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Br J Dermatol. 1994 May;130(5):569-75.

Anti-inflammatory actions of benzoyl peroxide: effects on the generation of reactive oxygen species by leucocytes and the activity of protein kinase C and calmodulin.

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Department of Dermatology, Thomas Jefferson University, Philadelphia, Pennsylvania.


For many years, benzoyl peroxide has been used as a topical treatment for acne. Although the drug has been shown to interfere with a variety of pathways, believed to be of importance in the aetiopathogenesis of acne, its mechanism of action is thought to be principally antibacterial. Recent circumstantial evidence suggests that protein kinase C might serve as an additional pharmacological target of benzoyl peroxide. In the present study, we investigated the effects of benzoyl peroxide on the release of reactive oxygen species, regulated by protein kinase C and calmodulin, from human neutrophils, a potentially important step in acne inflammation. Micromolar drug concentrations were found to inhibit the release of reactive oxygen species, but there was marked drug-induced cytotoxicity in neutrophils. However, when tested in cell-free assays, benzoyl peroxide displayed marginal inhibition of protein kinase C, but failed to antagonize calmodulin. Further investigations on its mechanism of action revealed non-specific interference with nucleotide binding sites. Therefore, the data presented here indicate that, in contrast with our previous findings with tetracycline derivatives, the clinical anti-inflammatory activity of benzoyl peroxide is unlikely to be mediated by protein kinase C or calmodulin. The differential interaction of drugs with protein kinase C and calmodulin might help to explain their different clinical usefulness in various degrees of acne severity.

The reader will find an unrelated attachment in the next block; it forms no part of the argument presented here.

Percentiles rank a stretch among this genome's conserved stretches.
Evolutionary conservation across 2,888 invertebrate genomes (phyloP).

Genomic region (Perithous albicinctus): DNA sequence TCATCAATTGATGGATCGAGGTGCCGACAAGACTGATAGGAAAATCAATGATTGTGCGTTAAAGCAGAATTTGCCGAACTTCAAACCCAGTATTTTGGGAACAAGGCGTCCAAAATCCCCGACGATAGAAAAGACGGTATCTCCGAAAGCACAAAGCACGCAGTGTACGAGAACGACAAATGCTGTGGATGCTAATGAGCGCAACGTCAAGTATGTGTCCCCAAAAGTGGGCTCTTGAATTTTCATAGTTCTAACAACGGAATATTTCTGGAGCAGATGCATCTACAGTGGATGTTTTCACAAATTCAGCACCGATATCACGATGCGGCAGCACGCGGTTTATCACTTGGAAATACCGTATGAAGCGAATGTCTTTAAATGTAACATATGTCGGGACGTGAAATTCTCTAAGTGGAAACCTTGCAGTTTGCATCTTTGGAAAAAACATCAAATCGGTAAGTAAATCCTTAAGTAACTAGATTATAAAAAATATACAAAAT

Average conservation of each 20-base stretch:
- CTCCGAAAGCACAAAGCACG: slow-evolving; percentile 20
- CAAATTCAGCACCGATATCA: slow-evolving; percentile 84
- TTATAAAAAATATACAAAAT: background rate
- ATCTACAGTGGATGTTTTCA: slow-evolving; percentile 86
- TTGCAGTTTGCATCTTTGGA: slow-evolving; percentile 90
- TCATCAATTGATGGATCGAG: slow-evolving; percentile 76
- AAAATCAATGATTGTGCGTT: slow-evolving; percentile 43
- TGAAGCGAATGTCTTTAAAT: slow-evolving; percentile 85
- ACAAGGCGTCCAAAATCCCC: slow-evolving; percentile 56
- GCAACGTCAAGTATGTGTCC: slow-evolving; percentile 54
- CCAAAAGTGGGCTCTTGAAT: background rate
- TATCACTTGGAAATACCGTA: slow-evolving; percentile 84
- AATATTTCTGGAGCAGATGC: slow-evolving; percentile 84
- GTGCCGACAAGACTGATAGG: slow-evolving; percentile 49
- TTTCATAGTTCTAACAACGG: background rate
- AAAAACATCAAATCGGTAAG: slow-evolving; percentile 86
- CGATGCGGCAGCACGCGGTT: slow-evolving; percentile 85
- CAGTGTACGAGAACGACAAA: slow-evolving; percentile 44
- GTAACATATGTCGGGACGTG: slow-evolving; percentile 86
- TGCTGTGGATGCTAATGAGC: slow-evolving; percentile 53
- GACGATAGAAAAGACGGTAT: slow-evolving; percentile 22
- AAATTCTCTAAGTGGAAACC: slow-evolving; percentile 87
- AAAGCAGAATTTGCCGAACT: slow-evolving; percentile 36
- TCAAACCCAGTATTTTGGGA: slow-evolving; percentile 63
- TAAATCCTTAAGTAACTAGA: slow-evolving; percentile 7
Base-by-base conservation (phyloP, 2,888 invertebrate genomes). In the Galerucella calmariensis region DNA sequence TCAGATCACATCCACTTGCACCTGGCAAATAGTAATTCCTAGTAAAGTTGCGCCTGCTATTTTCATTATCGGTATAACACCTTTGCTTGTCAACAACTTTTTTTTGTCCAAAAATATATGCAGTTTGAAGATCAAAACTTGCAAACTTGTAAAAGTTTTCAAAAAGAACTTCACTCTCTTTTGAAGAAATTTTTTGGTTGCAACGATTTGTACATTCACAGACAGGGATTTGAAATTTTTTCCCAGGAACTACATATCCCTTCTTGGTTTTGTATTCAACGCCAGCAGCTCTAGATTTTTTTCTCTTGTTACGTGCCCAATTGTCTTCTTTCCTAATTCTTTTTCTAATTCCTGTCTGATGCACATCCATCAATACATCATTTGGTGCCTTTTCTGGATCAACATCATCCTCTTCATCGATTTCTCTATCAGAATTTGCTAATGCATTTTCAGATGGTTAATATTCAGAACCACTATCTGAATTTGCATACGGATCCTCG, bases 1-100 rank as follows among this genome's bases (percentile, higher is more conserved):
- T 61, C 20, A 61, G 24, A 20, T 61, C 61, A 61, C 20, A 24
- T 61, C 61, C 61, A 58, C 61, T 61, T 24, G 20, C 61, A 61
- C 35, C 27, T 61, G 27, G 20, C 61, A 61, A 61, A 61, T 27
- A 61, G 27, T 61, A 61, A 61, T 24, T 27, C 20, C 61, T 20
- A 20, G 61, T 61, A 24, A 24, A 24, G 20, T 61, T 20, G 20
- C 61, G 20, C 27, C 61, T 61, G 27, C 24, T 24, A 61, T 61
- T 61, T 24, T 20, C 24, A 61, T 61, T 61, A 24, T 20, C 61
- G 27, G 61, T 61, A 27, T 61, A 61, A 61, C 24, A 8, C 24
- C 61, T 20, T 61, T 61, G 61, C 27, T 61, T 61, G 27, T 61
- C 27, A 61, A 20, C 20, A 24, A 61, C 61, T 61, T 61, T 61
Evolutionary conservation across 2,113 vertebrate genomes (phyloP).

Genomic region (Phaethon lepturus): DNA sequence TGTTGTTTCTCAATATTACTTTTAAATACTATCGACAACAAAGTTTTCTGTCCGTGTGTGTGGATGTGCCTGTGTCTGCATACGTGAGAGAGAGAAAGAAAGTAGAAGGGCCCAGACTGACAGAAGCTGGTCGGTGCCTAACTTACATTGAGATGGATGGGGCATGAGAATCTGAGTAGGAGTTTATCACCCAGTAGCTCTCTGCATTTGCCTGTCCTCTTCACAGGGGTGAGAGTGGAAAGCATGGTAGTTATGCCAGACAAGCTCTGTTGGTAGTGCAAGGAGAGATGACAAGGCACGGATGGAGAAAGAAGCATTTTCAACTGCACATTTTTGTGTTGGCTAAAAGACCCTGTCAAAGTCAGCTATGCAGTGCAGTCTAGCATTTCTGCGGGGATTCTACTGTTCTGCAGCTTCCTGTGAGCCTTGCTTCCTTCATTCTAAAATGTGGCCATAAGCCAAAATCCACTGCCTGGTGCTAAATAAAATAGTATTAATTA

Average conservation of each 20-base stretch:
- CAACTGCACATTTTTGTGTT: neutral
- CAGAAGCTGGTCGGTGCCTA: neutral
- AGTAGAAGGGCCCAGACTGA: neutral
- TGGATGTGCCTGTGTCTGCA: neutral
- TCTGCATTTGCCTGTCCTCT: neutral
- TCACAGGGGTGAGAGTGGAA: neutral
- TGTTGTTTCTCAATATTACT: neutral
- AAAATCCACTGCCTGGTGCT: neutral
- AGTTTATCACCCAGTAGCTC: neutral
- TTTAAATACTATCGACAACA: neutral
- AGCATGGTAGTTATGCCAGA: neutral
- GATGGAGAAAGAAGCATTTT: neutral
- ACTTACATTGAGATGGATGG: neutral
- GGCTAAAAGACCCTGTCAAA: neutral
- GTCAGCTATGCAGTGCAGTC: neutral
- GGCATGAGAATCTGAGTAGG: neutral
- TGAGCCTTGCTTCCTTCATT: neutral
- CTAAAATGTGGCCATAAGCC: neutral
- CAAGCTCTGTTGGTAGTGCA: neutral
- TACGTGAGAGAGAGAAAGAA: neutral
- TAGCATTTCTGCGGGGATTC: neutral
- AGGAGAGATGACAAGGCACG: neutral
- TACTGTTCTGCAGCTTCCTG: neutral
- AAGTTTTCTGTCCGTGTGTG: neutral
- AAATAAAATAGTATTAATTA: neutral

[Indexed for MEDLINE]

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